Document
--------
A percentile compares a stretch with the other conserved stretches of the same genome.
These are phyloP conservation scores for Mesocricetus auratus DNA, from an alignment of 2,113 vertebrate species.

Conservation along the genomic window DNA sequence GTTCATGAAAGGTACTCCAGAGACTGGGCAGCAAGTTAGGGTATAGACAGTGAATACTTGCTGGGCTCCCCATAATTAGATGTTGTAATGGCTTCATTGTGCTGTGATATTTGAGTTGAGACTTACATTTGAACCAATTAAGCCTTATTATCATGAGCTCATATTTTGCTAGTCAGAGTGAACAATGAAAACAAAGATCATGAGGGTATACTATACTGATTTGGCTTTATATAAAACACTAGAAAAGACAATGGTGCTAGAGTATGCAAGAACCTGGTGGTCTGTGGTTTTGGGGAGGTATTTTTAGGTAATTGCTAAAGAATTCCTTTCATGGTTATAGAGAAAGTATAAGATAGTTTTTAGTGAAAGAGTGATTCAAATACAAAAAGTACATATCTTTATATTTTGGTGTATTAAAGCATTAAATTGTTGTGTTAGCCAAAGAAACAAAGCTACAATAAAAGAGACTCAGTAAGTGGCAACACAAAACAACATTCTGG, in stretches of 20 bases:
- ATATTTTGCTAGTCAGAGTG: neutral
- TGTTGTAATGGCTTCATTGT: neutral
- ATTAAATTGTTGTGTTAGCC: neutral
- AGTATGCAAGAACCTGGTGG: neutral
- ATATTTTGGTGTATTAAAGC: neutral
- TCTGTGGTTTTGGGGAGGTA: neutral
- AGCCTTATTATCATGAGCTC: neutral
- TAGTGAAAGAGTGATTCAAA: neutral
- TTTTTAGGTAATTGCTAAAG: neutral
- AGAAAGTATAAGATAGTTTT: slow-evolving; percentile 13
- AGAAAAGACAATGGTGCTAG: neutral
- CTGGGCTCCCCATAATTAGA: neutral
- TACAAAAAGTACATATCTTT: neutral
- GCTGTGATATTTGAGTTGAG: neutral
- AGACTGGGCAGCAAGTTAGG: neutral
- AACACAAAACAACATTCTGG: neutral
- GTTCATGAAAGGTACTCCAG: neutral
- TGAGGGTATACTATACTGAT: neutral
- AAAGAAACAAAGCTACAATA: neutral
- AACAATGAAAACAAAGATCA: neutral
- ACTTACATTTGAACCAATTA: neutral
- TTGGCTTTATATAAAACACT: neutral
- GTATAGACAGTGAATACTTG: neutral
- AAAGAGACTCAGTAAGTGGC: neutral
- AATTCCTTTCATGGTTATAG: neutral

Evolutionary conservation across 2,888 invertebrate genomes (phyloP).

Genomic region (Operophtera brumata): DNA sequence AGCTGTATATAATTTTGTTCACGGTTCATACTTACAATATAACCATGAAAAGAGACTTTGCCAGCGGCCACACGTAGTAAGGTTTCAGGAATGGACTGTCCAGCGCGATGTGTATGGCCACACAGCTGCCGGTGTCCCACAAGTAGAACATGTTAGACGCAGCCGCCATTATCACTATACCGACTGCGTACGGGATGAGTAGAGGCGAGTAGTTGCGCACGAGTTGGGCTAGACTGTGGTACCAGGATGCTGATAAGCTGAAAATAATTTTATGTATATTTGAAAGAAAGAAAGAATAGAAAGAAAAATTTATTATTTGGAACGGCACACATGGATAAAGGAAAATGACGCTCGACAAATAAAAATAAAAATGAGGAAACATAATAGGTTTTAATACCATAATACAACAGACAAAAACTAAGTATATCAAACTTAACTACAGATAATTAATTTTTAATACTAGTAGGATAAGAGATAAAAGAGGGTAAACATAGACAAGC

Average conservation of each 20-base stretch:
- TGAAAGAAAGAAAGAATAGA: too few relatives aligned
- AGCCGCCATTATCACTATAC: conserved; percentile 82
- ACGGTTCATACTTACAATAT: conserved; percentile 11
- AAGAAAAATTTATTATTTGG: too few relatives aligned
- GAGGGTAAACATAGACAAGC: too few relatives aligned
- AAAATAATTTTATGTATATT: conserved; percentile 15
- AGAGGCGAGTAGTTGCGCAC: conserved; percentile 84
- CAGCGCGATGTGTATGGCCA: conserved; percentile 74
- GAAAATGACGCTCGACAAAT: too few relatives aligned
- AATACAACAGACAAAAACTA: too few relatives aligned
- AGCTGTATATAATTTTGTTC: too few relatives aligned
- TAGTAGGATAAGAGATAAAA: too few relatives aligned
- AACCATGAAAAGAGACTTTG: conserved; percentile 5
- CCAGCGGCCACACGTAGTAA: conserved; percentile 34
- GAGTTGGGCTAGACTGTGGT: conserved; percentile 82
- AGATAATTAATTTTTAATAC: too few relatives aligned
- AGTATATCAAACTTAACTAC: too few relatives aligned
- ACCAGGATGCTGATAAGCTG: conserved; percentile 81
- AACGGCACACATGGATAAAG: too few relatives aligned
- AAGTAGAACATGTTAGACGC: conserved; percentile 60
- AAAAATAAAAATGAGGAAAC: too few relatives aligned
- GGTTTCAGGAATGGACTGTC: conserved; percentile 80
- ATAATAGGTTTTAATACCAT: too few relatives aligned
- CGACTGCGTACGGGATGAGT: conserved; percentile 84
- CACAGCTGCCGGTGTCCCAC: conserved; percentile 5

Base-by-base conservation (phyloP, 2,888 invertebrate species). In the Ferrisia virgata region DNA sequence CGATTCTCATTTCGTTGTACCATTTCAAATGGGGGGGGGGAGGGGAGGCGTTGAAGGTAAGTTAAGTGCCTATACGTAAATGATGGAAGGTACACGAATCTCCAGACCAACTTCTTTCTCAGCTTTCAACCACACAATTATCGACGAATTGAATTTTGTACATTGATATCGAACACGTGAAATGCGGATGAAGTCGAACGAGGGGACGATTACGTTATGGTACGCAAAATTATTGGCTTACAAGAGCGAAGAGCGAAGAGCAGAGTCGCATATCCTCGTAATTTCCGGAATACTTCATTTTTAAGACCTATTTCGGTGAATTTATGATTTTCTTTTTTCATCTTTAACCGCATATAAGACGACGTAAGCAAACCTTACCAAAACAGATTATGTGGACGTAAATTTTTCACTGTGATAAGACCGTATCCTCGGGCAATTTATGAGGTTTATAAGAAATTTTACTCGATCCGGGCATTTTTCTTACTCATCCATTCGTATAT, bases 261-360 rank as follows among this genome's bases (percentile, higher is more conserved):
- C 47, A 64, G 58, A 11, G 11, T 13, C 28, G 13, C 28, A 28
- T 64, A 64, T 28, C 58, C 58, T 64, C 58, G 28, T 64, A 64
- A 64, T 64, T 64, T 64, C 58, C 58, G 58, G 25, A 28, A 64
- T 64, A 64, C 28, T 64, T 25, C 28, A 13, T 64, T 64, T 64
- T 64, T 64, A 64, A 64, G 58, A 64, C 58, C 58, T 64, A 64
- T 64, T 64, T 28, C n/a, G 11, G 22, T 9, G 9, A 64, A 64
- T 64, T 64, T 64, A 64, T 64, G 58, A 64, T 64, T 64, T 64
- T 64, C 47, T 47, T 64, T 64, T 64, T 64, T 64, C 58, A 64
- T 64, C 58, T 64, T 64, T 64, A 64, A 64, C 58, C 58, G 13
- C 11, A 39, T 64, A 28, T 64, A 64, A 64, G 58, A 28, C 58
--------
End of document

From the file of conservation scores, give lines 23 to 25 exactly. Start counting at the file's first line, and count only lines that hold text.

- AACAATGAAAACAAAGATCA: neutral
- ACTTACATTTGAACCAATTA: neutral
- TTGGCTTTATATAAAACACT: neutral